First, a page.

Ecological Irresponsibility Is a Moral Problem, Says Pope
In a Message to Ecumenical Patriarch Bartholomew I
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ROME, JUNE 11, 2003 (Zenit.org).- John Paul II warns of the inevitable repercussions suffered "when man turns his back on the Creator's plan."
The Pope made that observation in a message sent to Ecumenical Patriarch Bartholomew I of Constantinople, in the context of the 5th Symposium on the Environment, organized by the Orthodox patriarchate.
The Holy Father's text, published today by the Vatican press office, was handed to the patriarch by Cardinal Walter Kasper, president of the Pontifical Council for Promoting Christian Unity.
Focused on the topic "The Baltic Sea: A Common Heritage, A Shared Responsibility," 250 participants, including scientists, theologians and politicians, attended this itinerant meeting, held on a ship which sailed the Baltic from June 2 to June 8.
The ship started out from Gdansk, Poland, and eventually arrived in Stockholm, Sweden, where the liturgy of Pentecost was celebrated in the city's Lutheran cathedral. Along the way the ship stopped in Tallinn, Estonia; St. Petersburg, Russia; and Helsinki, Finland.
In his message to the patriarch, John Paul II emphasized the importance of understanding the nature of the ecological crisis.
"The relationship between individuals or communities and the environment can never be detached from their relationship with God," the Pope said.
"Ecological irresponsibility is at heart a moral problem -- founded upon an anthropological error -- which arises when man forgets that his ability to transform the world must always respect God's design of creation," he cautioned.
"That the symposium is taking place aboard a ship which will sail to many of the port towns on the Baltic Sea is itself a powerful reminder that the effects of ecological irresponsibility often transcend the borders of individual nations," he added.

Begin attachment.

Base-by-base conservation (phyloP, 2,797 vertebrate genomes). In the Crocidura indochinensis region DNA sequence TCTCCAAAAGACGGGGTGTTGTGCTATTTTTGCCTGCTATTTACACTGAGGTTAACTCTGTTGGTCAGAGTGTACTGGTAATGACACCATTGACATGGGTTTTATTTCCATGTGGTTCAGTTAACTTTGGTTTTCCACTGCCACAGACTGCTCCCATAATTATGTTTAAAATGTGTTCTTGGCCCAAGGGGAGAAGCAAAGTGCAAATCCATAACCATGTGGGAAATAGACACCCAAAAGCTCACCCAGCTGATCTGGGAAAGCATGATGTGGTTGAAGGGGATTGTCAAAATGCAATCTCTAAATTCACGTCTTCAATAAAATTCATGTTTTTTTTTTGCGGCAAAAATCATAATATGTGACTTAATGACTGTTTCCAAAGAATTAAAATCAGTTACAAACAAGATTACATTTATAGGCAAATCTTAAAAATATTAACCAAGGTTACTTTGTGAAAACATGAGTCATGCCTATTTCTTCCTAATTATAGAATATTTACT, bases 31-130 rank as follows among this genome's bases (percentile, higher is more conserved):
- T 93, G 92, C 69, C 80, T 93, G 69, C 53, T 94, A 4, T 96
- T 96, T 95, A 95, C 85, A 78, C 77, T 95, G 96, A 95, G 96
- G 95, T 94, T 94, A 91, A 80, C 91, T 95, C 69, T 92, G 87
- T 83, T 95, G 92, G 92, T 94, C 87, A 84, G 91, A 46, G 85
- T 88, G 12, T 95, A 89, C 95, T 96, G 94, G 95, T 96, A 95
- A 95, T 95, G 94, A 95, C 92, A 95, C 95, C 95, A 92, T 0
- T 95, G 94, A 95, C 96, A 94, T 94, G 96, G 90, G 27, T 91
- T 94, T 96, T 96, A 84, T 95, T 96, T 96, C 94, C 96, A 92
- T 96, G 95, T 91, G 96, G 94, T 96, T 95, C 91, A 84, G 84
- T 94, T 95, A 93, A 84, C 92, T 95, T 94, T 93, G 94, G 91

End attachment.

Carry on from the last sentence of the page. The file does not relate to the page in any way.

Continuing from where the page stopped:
"Similarly, solutions to this problem will necessarily involve acts of solidarity which transcend political divisions or unnecessarily narrow industrial self-interests," the Pope continued.
In the ambit of the project "Religion, Science and the Environment," symposiums like this one have been organized in previous years by the Patriarchate of Constantinople -- "first among equals" among the Orthodox Churches -- in the Aegean Sea, the Black Sea, the Danube and the Adriatic Sea.
The last symposium, held in June 2002, ended with the Venice Declaration, signed at the same time via satellite connection by John Paul II, who was in the Vatican, and Bartholomew I, who was in Venice.
John Paul II said that "Christians must always be ready to assume in unison their responsibility within the divine design for creation, a responsibility which leads to a vast field of ecumenical and interreligious cooperation."
In this connection, according to the Holy Father, the solution to the ecological challenges requires more than economic and technological proposals.
"It requires," he said, "an inner change of heart which leads to the rejection of unsustainable patterns of consumption and production," as well as "an ethical behavior which respects the principles of universal solidarity, social justice and responsibility."